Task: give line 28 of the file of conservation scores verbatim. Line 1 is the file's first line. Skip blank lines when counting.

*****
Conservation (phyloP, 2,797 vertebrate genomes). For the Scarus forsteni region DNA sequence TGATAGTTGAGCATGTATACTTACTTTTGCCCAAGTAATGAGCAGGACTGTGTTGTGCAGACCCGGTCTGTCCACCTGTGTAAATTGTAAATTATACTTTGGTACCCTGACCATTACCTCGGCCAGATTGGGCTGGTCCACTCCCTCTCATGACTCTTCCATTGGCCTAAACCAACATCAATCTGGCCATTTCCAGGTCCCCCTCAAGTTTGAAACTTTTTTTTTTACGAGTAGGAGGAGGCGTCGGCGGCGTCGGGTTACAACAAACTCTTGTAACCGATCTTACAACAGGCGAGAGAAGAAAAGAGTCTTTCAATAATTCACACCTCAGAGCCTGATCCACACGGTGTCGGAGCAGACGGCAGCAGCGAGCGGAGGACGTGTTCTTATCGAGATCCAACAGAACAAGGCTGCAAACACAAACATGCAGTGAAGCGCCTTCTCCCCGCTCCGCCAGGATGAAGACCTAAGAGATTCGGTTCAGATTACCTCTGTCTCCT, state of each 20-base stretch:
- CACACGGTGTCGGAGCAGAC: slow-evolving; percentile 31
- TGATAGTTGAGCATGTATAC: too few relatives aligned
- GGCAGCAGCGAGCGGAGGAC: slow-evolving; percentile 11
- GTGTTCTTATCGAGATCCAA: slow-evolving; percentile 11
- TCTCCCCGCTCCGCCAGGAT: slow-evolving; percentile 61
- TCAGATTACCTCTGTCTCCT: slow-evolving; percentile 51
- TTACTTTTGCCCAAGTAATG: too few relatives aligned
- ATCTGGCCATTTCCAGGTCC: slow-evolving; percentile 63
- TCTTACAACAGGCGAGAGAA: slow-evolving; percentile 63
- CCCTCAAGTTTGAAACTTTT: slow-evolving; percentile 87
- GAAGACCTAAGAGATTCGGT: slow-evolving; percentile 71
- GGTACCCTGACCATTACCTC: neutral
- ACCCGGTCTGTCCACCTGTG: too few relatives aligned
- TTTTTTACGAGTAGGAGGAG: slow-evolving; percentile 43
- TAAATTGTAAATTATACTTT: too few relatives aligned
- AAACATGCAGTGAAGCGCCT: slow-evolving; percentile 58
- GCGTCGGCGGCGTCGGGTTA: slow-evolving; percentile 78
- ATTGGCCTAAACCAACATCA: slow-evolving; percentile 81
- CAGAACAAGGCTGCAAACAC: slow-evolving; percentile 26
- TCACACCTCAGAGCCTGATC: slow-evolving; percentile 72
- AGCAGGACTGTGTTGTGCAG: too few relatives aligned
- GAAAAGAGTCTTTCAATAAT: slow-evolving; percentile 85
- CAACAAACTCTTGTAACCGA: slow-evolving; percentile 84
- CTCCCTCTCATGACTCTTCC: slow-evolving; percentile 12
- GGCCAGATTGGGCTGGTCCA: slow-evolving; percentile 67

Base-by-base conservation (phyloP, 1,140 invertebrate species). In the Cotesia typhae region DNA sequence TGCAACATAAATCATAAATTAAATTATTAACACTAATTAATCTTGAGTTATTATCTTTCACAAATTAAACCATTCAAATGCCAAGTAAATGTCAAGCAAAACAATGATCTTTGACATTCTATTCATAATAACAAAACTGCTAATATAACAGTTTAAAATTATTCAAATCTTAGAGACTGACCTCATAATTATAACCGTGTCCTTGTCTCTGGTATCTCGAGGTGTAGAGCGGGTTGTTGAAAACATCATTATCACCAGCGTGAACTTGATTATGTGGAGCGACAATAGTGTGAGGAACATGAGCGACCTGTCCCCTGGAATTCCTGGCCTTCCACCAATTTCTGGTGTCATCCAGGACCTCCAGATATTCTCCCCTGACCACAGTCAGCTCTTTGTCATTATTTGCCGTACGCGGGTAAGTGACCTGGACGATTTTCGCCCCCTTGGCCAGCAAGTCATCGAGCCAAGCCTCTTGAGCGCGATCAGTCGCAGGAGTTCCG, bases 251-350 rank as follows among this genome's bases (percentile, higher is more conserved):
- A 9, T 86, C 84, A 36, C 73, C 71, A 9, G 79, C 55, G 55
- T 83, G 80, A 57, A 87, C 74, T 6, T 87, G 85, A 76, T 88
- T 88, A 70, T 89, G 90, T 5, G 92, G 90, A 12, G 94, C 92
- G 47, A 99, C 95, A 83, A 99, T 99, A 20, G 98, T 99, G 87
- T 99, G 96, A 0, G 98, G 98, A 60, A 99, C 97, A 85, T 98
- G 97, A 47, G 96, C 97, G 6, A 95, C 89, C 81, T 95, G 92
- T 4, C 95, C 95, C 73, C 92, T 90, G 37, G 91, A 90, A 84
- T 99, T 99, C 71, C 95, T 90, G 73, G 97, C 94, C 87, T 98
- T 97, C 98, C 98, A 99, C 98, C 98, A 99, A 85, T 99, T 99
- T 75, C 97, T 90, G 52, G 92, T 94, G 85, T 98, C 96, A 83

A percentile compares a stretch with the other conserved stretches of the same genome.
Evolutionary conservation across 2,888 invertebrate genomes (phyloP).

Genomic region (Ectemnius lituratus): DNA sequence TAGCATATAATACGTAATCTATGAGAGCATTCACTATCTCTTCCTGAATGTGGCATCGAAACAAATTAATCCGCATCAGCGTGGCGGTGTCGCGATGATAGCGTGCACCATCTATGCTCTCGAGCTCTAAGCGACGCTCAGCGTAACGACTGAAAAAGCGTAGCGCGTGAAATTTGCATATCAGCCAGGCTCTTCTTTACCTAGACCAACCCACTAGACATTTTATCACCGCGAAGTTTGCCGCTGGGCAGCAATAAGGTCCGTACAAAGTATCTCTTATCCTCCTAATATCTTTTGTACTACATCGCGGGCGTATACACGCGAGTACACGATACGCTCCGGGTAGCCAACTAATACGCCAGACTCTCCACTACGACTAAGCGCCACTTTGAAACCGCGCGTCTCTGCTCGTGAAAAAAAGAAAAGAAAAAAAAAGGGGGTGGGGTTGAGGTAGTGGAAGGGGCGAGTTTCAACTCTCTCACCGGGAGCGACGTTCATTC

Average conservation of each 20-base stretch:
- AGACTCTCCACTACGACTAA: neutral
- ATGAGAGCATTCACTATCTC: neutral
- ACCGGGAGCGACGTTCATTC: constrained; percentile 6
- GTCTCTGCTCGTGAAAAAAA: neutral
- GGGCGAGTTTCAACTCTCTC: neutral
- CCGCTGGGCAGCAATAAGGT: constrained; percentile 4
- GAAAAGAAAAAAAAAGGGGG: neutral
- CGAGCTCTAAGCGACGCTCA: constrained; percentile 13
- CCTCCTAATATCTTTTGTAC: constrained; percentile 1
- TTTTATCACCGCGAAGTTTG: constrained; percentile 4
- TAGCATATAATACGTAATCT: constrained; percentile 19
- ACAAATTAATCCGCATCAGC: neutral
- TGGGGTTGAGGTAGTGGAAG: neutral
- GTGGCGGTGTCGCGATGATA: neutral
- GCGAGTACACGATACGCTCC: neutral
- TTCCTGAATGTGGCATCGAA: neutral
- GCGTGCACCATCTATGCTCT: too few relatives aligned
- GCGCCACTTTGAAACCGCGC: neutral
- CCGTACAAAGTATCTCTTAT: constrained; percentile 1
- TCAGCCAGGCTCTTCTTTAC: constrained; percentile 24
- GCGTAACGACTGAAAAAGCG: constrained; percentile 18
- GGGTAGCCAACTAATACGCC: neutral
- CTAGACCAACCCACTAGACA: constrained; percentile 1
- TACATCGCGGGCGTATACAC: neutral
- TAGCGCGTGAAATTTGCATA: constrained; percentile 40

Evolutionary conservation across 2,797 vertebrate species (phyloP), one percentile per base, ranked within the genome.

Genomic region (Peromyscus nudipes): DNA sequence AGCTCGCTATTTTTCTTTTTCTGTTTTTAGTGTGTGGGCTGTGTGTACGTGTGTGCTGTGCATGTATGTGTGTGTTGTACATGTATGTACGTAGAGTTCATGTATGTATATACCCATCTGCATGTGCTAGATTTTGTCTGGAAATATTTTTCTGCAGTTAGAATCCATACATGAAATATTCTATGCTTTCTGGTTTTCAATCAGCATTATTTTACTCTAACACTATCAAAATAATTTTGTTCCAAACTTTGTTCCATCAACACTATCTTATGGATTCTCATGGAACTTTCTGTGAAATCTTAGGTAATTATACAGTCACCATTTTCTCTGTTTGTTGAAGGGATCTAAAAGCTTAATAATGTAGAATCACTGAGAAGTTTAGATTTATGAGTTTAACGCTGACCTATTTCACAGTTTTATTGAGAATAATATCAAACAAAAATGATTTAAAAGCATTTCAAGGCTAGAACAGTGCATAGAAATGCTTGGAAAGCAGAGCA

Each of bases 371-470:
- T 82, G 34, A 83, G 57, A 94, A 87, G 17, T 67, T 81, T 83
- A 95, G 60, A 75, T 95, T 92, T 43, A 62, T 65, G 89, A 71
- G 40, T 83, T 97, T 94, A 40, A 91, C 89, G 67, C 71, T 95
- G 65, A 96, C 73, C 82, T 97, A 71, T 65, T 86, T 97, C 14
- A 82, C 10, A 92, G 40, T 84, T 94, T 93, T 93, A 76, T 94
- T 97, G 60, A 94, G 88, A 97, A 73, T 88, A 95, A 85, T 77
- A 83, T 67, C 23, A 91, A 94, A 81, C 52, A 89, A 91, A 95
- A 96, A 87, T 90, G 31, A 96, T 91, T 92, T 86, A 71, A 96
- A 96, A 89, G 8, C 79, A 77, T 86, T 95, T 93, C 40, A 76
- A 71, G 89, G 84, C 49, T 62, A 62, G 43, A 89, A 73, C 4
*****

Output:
- A 9, T 86, C 84, A 36, C 73, C 71, A 9, G 79, C 55, G 55